After this, Marbella history continues to develop, however slowly. The city grows as a farming and agricultural society as well as joining the industrial movement with the founding of the first iron foundry in Spain to install blast furnaces. Buildings, bridges and roads began to crop up during the 19th century adapting to the growing industrial needs making Marbella the second most important industrial province on the peninsula.
Throughout the 19th century Marbella remained a small agricultural town of only 10,000 inhabitants until the 1940s when Prince Alfonso de Hohenlohe landed in Marbella as a result of a problem with his Rolls Royce. This is where Marbella history takes an interesting turn.
The Prince was so enchanted with the city that he decided to buy land for commercial purposes building hotels and apartment complexes. In 1954 he opened up the Marbella Club Hotel, which still stands today on the Golden Mile. Having aristocratic roots and kinship to the royal courts of Europe, Price Hohenlohe quickly convinced Europe's ruling elite to vacation in this new hot spot in casual yet discreet luxury.
The 70's saw the arrival of Prince Fahd bin Abdul Aziz al-Saud, the former King and Prime Minister of Saudi Arabia, who broke the bank at the Casino of Monte Carlo. King Fahd's love affair with Marbella meant good times for the locals as he paraded around the city spending excess amounts of money. It is said he had 3,000 courtiers and one Fahd visit to Puerto Banus would raise profits by 35,000 Euros a day. King Fahd´s death in 2005 came with great mourning to the many locals who profited from his spending sprees. Even the local mayor at the time, Marisol Yague, declared an official three day mourning and the town hall passed a decree declaring King Fahd an "Adopted Son of the Municipality".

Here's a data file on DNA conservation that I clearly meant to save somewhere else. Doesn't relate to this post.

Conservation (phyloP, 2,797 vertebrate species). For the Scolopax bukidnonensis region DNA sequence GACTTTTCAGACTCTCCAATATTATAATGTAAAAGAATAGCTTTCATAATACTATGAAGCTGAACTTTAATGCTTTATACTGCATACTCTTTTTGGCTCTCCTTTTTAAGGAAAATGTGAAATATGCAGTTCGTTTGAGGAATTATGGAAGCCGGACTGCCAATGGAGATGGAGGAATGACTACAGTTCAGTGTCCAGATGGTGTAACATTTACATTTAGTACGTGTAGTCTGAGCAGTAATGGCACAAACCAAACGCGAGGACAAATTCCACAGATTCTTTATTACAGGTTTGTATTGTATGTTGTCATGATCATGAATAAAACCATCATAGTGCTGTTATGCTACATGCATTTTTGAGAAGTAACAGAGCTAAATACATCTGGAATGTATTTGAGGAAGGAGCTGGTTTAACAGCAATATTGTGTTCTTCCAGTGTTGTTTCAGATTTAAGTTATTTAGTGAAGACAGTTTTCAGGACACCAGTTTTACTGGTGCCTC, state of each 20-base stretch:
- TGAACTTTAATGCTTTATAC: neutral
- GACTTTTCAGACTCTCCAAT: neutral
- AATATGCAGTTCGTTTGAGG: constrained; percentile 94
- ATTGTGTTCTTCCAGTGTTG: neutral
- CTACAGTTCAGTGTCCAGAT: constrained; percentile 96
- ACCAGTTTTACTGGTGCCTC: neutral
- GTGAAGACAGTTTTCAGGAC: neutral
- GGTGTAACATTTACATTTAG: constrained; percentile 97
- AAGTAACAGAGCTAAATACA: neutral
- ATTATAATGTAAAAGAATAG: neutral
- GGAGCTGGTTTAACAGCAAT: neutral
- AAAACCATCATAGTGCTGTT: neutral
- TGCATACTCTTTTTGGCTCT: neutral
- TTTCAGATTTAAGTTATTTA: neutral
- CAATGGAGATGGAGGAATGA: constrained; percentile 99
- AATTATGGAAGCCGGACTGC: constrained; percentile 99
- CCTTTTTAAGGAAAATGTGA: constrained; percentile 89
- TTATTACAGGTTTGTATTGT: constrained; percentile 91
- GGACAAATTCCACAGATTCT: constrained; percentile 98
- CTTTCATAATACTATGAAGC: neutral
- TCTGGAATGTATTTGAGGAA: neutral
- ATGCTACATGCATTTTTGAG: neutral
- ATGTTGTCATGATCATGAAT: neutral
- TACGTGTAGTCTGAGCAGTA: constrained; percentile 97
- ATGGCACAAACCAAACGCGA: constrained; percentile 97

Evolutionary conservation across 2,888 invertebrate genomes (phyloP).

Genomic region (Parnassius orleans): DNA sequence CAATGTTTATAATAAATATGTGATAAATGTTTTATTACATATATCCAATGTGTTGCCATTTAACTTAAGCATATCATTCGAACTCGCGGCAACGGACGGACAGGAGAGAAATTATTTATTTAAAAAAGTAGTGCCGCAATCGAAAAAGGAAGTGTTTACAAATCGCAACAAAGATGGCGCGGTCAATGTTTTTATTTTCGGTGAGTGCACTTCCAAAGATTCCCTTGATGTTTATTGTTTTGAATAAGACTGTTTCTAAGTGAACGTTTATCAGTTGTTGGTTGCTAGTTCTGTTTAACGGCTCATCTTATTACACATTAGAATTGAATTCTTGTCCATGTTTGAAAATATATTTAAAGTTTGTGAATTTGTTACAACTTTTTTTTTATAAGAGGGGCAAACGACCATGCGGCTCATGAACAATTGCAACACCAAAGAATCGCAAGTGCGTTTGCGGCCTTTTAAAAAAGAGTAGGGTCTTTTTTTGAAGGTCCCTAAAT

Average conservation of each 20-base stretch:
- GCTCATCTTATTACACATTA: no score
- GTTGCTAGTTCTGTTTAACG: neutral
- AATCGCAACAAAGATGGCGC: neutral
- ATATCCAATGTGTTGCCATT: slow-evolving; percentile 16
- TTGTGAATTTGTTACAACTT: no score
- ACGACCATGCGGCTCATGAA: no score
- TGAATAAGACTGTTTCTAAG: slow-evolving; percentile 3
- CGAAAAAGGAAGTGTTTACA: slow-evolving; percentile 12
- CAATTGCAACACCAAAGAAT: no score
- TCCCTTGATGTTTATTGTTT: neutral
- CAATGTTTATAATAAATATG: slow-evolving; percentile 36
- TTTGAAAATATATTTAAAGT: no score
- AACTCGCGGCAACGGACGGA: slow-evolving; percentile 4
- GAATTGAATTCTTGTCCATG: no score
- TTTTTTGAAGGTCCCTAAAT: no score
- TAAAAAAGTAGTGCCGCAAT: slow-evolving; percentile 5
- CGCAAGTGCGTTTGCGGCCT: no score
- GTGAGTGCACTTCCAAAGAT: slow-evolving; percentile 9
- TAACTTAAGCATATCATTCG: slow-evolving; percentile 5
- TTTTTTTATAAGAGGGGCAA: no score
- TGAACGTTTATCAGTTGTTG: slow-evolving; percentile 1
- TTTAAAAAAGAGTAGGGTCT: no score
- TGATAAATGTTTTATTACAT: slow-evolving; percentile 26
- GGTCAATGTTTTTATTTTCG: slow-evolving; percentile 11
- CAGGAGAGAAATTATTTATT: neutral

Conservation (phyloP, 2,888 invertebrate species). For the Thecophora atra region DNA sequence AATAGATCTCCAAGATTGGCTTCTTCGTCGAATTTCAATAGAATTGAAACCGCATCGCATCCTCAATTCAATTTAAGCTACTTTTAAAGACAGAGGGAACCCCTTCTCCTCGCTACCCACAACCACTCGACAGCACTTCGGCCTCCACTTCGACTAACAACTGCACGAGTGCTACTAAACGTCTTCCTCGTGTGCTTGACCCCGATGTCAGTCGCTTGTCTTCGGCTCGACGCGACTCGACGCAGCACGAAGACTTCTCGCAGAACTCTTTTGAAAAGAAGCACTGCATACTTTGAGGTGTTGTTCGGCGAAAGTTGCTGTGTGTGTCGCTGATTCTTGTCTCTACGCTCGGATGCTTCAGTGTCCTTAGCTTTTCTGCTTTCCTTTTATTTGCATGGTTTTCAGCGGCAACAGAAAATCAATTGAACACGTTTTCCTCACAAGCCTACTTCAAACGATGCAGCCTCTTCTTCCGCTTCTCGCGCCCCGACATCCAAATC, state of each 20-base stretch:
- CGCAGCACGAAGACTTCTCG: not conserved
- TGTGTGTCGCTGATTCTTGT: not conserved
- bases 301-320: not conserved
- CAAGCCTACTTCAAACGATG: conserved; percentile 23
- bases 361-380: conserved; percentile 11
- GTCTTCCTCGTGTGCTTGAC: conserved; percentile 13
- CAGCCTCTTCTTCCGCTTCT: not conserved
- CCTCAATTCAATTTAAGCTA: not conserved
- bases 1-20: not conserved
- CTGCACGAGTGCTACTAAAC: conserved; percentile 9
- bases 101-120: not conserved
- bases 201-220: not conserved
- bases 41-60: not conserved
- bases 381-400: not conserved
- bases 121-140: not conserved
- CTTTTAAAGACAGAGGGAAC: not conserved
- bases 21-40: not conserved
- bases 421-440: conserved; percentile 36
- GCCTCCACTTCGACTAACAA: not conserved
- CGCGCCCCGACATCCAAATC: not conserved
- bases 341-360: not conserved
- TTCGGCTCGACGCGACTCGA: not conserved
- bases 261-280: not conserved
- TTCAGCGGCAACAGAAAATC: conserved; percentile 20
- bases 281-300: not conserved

The 90's welcomed the mayor of Marbella Jesus Gil, a builder and president of the soccer club Atletico Madrid, who continued to develop the city in new directions improving its infrastructure, sports arenas, cultural centers, municipal offices, parks, golf courses and more.
However, in recent years Marbella has been associated with scandals of government corruption and organized crime making Marbella history. Regardless, the jet set and famous continue to flock to Marbella's warm weather and cool beaches.
Some of Marbella's most famous residents have included famous actors such as Antonio Banderas, Melanie Griffith, and Dolph Lundgren as well as famous English songwriter Richard Daniel Roman. Rod Stewart once resided in Marbella in the 80's as well as actress Deborah Kerr and her husband producer Peter Viertel. Sean Connery also once lived in Marbella until he had a disagreement with the local press and government. Sir Alan Sugar of The Apprentice in the UK continues to reside in Marbella as well as James Hewitt, famous for his liaison with Princess Diana.
Do you disagree with our history of Marbella? Have we got something wrong? Or would you like to add to it? Then, please let us know!
For more information about Marbella History be sure to visit the Marbella Town Hall.